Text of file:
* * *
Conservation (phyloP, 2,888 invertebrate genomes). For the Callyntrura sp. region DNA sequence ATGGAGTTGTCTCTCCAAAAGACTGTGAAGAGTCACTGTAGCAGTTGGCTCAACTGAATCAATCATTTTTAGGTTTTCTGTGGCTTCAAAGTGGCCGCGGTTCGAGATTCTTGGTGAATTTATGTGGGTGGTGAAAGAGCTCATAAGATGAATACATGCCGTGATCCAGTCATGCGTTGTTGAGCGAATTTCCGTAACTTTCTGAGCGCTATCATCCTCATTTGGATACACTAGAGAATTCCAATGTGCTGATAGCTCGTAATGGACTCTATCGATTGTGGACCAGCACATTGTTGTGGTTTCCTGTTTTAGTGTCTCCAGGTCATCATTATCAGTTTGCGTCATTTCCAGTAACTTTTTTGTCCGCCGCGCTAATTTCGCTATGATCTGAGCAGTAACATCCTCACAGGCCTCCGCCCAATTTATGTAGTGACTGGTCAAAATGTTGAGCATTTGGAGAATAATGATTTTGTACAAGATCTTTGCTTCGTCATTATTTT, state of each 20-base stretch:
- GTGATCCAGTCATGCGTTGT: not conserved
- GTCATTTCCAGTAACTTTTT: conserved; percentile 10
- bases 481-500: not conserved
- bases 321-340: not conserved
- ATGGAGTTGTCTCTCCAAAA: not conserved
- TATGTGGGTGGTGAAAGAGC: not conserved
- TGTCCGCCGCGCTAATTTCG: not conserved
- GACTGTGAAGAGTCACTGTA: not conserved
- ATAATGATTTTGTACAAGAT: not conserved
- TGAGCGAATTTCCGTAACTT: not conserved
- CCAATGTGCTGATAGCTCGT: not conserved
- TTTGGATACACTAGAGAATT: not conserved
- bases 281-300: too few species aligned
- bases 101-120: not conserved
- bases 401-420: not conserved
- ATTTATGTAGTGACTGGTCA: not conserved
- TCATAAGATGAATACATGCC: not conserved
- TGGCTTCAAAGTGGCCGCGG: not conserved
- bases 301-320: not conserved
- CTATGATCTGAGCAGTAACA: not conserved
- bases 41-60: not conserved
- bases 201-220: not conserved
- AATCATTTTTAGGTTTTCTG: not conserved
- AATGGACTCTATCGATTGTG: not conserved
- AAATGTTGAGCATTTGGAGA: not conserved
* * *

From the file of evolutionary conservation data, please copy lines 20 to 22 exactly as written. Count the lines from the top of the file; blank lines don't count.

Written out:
- bases 301-320: not conserved
- CTATGATCTGAGCAGTAACA: not conserved
- bases 41-60: not conserved